Throughout the country there has been a gradual shift towards pushing for more AP (Advanced Placement) Courses; specifically, a push for higher enrollment within them. AP Courses are typically offered to high school students with no upfront cost to them (the school district pays about $90 per AP exam taken). Successful completion of an AP exam (usually a score of 3 out of 5, marking a passing rate) entitles a student to use that course towards college credit in most colleges and universities. One inherent benefit to the student who passes the exam is the reduced cost in college credit attainment. It has also been argued that students who don’t pass the exams still benefit from the exposure to the rigorous curriculum of these courses. From my experience in leading the push to greater access of more academic rigor for America’s students, I strongly support this notion.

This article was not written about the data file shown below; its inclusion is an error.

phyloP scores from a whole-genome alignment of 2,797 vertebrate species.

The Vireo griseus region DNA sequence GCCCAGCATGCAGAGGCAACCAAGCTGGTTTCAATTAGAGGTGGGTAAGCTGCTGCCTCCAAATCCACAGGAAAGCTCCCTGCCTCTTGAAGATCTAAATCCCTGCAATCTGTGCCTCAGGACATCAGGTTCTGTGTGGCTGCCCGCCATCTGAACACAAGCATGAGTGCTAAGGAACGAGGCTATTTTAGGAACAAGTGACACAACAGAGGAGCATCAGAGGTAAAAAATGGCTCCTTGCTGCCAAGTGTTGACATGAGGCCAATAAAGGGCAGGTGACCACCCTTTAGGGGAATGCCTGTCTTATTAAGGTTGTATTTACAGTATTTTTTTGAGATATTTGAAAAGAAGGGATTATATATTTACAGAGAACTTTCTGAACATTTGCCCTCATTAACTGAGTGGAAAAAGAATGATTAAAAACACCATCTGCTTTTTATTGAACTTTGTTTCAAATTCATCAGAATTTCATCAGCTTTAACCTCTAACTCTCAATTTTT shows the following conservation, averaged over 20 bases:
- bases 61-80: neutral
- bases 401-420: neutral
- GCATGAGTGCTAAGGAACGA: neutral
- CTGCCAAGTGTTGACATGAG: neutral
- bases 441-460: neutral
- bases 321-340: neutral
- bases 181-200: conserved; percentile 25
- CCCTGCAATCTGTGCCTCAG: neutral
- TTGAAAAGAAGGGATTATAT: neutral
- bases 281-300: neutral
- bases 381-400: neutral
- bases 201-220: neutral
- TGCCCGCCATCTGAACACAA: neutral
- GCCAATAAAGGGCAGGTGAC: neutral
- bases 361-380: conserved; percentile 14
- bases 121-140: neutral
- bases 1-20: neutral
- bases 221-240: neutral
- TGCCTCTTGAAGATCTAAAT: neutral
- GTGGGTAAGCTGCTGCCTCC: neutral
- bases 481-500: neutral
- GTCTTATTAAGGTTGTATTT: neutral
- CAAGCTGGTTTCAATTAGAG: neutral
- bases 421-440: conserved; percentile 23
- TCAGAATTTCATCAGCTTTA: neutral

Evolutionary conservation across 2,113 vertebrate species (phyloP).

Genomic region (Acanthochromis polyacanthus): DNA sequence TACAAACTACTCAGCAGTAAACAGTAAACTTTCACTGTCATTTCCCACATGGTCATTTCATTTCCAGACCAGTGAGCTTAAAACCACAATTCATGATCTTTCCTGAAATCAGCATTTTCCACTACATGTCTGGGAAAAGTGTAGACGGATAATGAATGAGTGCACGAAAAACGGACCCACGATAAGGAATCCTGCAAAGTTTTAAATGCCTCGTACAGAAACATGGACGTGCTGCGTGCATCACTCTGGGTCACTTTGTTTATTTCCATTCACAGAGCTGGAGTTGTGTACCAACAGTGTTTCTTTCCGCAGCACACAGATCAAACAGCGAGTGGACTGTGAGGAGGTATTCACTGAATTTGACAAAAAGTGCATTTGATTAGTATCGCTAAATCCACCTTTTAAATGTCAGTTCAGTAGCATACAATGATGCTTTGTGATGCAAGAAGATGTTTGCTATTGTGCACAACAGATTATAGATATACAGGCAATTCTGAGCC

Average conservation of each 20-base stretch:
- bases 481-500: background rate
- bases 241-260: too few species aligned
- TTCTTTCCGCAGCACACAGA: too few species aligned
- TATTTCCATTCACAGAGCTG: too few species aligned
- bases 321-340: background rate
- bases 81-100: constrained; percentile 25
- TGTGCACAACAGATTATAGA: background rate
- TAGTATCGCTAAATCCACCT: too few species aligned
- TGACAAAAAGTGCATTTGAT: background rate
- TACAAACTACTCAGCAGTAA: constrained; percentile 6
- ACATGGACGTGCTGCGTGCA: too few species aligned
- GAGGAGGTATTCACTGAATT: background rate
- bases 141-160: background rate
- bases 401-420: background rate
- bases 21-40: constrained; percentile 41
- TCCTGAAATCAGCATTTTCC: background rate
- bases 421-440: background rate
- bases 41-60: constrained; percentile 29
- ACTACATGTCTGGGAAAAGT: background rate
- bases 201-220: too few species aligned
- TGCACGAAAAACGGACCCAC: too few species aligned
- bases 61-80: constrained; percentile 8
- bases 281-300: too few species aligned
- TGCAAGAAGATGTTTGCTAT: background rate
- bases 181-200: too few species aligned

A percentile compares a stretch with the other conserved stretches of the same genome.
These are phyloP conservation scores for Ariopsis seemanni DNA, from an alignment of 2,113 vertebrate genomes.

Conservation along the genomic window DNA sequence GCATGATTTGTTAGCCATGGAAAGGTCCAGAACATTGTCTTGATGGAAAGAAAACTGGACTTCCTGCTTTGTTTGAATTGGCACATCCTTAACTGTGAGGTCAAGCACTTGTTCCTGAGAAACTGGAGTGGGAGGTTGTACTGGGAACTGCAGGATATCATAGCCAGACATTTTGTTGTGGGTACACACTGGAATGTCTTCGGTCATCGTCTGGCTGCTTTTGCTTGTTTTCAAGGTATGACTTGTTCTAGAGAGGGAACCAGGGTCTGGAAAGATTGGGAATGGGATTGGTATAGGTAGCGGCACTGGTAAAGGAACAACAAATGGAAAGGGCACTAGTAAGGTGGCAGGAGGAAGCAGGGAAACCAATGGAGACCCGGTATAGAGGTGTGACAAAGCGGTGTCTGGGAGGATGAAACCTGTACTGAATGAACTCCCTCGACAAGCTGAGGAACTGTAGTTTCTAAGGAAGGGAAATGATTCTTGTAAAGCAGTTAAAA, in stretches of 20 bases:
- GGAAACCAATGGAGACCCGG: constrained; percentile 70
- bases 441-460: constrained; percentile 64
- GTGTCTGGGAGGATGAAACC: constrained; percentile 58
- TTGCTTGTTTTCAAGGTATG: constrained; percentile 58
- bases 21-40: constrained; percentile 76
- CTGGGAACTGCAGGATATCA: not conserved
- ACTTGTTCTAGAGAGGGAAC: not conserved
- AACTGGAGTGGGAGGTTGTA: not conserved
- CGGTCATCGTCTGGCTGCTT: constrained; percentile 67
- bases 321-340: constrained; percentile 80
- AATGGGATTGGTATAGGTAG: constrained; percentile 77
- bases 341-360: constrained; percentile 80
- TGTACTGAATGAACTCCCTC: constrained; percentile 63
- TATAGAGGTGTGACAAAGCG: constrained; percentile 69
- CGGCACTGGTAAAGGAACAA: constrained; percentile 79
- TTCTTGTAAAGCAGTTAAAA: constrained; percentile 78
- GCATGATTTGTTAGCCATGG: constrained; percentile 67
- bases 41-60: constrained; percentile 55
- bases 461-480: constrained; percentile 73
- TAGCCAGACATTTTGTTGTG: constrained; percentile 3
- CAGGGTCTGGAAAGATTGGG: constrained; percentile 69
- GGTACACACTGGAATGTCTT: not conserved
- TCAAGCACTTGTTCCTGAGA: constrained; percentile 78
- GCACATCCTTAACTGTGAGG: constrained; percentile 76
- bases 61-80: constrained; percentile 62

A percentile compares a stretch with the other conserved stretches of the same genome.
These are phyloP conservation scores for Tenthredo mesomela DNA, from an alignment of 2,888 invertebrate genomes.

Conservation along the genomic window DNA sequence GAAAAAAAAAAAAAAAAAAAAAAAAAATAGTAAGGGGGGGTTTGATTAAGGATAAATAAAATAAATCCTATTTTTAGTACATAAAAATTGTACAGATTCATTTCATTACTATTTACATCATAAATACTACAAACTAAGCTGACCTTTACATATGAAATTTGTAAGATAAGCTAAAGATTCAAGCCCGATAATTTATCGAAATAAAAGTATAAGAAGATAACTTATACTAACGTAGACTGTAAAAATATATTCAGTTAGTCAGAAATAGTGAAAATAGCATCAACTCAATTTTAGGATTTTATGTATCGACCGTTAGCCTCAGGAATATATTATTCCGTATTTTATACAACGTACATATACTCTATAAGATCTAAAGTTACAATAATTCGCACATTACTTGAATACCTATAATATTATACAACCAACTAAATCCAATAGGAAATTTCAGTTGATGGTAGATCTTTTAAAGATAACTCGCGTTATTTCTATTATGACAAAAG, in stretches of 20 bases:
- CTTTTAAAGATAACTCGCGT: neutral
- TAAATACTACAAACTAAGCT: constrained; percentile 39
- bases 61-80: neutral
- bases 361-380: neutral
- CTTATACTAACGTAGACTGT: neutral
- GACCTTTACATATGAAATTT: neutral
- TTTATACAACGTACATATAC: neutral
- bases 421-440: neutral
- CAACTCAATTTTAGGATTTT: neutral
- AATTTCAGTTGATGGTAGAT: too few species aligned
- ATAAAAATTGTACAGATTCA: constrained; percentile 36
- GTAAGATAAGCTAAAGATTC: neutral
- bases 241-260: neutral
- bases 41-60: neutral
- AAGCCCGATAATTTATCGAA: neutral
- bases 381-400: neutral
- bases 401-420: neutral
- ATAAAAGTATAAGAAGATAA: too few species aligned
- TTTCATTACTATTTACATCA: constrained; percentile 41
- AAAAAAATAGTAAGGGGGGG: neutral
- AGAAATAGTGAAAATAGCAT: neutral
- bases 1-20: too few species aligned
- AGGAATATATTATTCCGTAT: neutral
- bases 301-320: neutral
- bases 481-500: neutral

There has been a call to question the motives of The College Board (the non-profit organization that offers AP exams); as we have seen this increase in course enrollment and availability correlated with decreased passing rates. Opponents often say that students are being pushed into taking courses that may be too advanced for them. They question if there is a profit-motive behind the increased enrollment, and assume that The College Board is to blame. The linked Chicago Tribune article here, explores this controversy.
If we are to return America to top-status academically, we must tap all ways to increase rigor, relevance, and results with our school kids. This reigns especially true for our under-served, under-exposed, and under-performing students.